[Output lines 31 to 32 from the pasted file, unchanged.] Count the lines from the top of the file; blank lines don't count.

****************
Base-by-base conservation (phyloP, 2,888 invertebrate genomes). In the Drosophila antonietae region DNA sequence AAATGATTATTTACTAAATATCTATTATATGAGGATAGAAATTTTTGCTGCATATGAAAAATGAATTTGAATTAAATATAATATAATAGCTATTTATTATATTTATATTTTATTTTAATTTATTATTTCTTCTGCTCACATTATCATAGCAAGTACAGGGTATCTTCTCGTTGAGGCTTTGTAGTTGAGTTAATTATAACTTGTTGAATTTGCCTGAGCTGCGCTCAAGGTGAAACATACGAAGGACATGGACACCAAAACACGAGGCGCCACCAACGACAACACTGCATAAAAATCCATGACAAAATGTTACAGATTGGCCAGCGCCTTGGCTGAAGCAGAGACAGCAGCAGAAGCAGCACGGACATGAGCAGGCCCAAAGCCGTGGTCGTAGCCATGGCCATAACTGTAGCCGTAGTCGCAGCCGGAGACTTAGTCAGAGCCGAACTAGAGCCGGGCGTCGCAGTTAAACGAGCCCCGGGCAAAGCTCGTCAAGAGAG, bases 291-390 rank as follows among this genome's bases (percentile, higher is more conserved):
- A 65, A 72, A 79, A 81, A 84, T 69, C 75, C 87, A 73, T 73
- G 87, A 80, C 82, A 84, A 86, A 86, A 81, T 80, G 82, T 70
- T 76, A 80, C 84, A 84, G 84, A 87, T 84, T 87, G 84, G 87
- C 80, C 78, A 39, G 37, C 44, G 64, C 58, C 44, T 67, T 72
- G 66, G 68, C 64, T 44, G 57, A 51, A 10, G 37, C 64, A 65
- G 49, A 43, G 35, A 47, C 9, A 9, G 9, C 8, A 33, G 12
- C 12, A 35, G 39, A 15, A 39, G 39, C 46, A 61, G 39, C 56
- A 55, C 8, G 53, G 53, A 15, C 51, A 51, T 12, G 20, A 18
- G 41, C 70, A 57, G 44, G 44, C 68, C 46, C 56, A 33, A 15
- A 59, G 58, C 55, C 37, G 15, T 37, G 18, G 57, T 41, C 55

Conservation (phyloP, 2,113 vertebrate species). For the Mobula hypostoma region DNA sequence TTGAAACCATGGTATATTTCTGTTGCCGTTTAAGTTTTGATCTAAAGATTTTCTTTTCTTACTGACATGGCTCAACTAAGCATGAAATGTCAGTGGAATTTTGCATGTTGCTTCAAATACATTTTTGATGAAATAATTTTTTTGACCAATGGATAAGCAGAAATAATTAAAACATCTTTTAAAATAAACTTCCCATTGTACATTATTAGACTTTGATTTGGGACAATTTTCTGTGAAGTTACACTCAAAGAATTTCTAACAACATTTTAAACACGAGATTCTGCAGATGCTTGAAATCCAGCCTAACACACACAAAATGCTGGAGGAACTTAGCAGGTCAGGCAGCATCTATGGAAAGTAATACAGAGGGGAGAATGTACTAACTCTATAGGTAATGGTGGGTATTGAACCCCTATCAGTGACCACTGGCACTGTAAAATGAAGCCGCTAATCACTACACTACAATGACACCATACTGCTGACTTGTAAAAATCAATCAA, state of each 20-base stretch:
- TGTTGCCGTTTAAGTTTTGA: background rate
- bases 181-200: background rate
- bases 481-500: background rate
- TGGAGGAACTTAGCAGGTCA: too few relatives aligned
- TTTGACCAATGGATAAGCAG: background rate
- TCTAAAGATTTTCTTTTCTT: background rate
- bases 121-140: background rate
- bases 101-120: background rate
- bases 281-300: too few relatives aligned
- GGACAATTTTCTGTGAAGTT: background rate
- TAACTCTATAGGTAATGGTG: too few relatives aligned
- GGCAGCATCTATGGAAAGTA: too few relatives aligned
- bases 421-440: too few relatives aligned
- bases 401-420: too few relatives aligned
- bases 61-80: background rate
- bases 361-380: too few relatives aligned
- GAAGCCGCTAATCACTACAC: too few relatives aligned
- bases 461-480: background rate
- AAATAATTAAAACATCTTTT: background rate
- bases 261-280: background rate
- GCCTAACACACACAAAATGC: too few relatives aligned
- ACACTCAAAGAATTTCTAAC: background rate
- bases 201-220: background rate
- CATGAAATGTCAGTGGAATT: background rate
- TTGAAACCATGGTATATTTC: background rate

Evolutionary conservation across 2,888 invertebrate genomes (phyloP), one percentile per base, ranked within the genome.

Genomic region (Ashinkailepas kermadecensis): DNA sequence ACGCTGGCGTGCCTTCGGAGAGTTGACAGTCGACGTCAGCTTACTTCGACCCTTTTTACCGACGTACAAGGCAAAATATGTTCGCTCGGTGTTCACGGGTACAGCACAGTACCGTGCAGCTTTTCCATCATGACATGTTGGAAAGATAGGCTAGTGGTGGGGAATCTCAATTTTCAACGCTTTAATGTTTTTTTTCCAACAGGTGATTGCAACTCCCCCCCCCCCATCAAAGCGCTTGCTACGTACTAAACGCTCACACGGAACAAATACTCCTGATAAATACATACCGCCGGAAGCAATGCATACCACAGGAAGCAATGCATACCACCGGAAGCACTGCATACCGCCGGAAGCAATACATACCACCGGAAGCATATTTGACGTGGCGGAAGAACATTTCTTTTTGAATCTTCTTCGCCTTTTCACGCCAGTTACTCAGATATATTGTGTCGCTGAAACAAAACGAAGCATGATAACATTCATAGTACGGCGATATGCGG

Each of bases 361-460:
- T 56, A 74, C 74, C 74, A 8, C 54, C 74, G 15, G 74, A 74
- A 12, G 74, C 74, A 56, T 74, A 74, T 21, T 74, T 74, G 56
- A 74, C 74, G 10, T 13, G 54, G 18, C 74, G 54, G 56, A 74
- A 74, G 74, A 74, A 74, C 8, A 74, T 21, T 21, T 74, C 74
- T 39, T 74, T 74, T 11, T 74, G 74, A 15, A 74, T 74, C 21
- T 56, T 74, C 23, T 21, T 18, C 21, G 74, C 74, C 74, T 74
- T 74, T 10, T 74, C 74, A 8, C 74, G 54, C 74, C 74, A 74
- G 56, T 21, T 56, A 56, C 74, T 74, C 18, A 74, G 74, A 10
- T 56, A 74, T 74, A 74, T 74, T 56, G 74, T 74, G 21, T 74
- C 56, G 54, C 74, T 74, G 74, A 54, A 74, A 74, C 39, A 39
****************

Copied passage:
- AAATAATTAAAACATCTTTT: background rate
- bases 261-280: background rate